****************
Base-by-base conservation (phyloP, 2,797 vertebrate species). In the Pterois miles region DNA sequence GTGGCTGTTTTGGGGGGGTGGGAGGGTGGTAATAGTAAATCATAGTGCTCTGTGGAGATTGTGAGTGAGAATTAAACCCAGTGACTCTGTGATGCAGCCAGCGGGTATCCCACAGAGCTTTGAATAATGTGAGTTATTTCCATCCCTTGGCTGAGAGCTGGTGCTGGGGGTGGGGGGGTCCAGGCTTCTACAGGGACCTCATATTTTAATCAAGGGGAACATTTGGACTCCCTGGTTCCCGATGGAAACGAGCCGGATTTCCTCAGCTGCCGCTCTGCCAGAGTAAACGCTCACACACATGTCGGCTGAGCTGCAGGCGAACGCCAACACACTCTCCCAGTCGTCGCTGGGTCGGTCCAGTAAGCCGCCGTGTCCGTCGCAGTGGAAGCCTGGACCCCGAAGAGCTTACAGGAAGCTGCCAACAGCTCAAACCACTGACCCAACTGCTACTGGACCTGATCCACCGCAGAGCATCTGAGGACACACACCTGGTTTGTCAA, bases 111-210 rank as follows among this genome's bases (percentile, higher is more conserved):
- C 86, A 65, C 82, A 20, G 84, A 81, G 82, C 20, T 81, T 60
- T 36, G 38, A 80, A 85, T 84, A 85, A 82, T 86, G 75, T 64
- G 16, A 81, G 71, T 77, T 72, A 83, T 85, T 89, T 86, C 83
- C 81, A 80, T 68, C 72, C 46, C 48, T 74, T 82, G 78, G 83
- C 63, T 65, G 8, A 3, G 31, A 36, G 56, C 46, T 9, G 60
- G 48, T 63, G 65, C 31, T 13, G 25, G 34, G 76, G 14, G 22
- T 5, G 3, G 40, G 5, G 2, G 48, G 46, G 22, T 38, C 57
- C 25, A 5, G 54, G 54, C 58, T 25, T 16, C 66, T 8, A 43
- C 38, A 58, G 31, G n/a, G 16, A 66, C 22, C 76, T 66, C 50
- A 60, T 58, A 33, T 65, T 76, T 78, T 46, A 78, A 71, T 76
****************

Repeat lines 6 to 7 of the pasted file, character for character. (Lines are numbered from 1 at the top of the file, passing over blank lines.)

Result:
- C 63, T 65, G 8, A 3, G 31, A 36, G 56, C 46, T 9, G 60
- G 48, T 63, G 65, C 31, T 13, G 25, G 34, G 76, G 14, G 22